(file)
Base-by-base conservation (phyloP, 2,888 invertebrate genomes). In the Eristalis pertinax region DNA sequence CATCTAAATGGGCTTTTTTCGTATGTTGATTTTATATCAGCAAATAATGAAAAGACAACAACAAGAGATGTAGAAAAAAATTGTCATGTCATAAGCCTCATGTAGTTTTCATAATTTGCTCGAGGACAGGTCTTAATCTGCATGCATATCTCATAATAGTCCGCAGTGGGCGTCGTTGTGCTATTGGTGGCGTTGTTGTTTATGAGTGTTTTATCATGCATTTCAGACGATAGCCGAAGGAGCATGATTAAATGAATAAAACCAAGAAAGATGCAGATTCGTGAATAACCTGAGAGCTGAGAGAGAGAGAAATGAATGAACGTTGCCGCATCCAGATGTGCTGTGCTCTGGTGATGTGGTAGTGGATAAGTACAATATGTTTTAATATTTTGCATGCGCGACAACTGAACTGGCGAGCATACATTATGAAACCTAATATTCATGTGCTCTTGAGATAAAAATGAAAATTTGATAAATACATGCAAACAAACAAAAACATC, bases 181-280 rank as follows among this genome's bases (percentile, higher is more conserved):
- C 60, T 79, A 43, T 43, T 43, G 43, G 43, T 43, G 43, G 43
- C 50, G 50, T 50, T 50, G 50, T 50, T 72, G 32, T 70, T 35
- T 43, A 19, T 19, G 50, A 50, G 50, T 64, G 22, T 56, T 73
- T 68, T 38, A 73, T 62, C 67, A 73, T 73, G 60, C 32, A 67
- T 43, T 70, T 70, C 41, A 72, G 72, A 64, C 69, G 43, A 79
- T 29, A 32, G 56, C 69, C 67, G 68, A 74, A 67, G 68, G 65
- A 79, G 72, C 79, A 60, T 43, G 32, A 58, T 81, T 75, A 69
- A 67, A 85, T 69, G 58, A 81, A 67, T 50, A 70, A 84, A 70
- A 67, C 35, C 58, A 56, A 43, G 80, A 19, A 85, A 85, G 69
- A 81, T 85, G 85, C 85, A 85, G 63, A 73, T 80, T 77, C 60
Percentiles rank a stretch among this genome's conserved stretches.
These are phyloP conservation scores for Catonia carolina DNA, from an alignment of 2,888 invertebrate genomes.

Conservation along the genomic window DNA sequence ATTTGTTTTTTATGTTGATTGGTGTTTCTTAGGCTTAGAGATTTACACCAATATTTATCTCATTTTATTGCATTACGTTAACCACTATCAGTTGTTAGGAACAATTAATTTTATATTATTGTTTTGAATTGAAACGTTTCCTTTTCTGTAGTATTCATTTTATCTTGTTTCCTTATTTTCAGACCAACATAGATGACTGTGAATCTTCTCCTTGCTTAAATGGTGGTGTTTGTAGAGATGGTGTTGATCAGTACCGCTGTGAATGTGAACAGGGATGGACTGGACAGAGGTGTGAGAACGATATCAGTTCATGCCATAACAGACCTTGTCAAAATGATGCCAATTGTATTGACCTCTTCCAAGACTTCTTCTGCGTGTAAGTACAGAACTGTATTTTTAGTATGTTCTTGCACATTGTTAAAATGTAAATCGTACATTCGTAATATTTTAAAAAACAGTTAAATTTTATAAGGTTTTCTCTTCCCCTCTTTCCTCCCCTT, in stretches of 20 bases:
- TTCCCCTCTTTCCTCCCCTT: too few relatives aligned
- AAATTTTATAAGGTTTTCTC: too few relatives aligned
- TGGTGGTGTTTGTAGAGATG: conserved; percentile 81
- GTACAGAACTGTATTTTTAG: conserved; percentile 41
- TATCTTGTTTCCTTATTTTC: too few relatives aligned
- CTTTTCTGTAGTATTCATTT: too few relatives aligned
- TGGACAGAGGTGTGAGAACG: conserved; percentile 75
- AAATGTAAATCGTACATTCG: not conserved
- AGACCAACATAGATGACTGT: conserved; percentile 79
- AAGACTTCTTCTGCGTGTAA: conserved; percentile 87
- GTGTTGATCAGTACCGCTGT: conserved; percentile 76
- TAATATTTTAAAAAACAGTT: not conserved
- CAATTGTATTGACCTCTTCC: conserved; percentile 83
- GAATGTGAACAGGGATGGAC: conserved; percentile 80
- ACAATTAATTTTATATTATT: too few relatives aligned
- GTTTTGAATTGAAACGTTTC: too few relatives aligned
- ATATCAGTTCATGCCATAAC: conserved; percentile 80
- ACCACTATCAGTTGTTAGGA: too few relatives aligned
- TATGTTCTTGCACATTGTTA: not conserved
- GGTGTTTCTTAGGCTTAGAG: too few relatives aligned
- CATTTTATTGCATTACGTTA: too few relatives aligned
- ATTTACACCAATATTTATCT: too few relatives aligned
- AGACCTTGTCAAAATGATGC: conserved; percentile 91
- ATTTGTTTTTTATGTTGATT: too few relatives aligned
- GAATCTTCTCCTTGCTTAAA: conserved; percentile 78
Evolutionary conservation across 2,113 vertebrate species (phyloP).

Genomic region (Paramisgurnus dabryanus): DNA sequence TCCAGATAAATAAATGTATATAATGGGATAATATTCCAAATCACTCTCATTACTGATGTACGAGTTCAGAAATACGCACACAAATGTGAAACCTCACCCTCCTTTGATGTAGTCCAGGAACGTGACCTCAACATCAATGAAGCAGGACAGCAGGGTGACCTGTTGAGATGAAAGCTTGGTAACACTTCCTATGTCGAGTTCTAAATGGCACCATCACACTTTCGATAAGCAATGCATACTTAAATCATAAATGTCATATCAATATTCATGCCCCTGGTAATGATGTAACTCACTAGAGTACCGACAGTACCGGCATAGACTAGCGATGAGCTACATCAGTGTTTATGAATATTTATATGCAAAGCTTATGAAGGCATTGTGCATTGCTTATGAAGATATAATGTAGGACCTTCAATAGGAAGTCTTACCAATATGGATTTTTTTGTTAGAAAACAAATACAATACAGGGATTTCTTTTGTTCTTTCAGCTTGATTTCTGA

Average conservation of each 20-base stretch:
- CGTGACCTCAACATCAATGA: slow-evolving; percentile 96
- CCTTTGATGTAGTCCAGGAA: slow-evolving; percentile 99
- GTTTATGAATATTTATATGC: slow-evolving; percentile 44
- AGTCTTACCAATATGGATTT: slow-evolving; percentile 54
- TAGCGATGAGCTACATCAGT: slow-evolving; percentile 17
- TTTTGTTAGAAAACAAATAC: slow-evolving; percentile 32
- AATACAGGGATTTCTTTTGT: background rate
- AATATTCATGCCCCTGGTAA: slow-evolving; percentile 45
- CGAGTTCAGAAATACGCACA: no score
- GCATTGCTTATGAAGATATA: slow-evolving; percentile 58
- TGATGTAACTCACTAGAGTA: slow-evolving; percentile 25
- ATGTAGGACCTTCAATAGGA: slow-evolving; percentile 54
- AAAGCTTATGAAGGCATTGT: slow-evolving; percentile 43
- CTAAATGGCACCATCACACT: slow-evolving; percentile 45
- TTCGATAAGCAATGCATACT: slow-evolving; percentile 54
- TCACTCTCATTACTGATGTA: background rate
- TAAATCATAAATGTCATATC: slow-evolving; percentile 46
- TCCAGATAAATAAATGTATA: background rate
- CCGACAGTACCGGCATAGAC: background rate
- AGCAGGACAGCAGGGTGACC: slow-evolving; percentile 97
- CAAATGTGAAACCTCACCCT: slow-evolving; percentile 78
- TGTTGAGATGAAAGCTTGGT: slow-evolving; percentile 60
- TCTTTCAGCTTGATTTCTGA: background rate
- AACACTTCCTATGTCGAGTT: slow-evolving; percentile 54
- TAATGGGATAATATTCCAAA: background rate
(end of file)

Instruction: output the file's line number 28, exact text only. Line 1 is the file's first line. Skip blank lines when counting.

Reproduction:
- GAATGTGAACAGGGATGGAC: conserved; percentile 80